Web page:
The Security Administrator role assigns security attributes to users in the Solaris Management Console after the user accounts are created. If you have set up correct defaults, your next step is to assign security attributes only for users who need exceptions to the defaults.
When assigning security attributes to users, the security administrator considers the following information:
As in the Solaris OS, users can be forced to change their passwords at regular intervals. The password aging options limit how long any intruder who is able to guess or steal a password could potentially access the system. Also, establishing a minimum length of time to elapse before changing a password prevents a user with a new password from reverting immediately to the old password. For details, see the passwd(1) man page.
The passwords for users who can assume roles must not be subject to any password aging constraints.
As in the Solaris OS, assigning authorizations directly to a user adds those authorizations to existing authorizations. In Trusted Extensions, you add the authorizations to a rights profile, then assign the profile to the user.
You can use the sorting order of profiles to your advantage. If you want a command to run with different security attributes from those attributes that are defined for the command in an existing profile, create a new profile with the preferred assignments for the command. Then, insert that new profile before the existing profile.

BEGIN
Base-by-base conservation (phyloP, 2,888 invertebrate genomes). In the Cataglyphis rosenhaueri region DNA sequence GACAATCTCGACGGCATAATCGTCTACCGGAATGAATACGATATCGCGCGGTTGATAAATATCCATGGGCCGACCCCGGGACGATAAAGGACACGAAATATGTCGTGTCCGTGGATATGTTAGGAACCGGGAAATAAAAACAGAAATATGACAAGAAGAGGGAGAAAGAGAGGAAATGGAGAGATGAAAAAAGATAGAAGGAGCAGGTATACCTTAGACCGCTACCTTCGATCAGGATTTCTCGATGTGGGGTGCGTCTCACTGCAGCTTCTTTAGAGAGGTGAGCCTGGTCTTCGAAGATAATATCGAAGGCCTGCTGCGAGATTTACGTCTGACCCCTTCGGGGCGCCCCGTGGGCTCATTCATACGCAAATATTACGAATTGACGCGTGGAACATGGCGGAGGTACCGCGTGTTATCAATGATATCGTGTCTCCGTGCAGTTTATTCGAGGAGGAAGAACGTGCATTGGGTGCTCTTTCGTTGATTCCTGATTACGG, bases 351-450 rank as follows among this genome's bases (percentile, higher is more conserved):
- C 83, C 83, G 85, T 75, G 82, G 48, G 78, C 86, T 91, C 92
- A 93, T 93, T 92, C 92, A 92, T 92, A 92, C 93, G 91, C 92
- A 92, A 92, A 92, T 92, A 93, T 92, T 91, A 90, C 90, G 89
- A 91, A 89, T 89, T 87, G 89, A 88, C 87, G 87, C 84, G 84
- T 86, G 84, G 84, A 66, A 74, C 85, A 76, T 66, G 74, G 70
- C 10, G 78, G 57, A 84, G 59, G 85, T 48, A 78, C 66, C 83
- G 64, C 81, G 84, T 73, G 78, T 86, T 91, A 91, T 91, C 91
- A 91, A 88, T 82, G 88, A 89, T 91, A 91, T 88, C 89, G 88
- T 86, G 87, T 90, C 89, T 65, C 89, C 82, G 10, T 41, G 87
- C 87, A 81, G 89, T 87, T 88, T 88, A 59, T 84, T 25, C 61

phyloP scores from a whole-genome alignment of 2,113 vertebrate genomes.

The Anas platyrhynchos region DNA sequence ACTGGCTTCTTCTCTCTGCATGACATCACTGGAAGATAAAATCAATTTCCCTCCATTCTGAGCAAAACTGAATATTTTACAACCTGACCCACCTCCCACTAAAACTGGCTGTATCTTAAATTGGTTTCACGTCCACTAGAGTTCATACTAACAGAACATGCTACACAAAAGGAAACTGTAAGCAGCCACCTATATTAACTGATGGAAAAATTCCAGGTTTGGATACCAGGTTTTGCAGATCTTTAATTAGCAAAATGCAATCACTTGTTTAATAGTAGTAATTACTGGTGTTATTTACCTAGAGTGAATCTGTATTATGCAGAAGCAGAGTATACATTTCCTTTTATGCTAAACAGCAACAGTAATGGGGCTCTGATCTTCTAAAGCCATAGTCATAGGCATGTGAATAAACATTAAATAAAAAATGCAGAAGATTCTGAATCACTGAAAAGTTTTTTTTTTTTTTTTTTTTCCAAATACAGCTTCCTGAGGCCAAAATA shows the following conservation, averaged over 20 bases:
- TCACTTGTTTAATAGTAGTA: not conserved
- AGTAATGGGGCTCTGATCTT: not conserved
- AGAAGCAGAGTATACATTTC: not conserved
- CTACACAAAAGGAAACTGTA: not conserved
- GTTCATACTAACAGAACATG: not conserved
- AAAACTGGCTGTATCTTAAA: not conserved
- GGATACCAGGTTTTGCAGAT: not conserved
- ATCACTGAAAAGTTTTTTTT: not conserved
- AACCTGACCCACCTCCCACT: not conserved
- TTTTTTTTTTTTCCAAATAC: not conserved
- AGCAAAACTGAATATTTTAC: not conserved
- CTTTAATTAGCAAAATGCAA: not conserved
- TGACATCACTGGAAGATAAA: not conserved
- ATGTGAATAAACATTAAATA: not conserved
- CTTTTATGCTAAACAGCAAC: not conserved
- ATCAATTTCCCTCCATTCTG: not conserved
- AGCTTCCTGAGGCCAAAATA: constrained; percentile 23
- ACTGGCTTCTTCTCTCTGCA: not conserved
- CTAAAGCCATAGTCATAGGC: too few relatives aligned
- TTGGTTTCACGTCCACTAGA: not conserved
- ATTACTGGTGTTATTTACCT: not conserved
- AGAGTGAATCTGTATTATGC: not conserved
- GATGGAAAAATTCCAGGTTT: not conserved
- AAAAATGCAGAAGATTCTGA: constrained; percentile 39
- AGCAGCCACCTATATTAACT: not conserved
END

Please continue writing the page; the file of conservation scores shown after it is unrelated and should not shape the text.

Do not assign rights profiles that include administrative actions or administrative commands to a regular user. The profile would not work because a regular user cannot enter the global zone.
The default privilege set can be too liberal for many sites. To restrict the privilege set for any regular user on a system, change the policy.conf file setting. To change the privilege set for individual users, use the Solaris Management Console. For an example, see How to Restrict a User's Set of Privileges.
As in the Solaris OS, assigning audit classes to a user creates exceptions to the audit classes that are assigned in the /etc/security/audit_control file on the system. For more information about auditing, see Chapter 18, Trusted Extensions Auditing (Overview).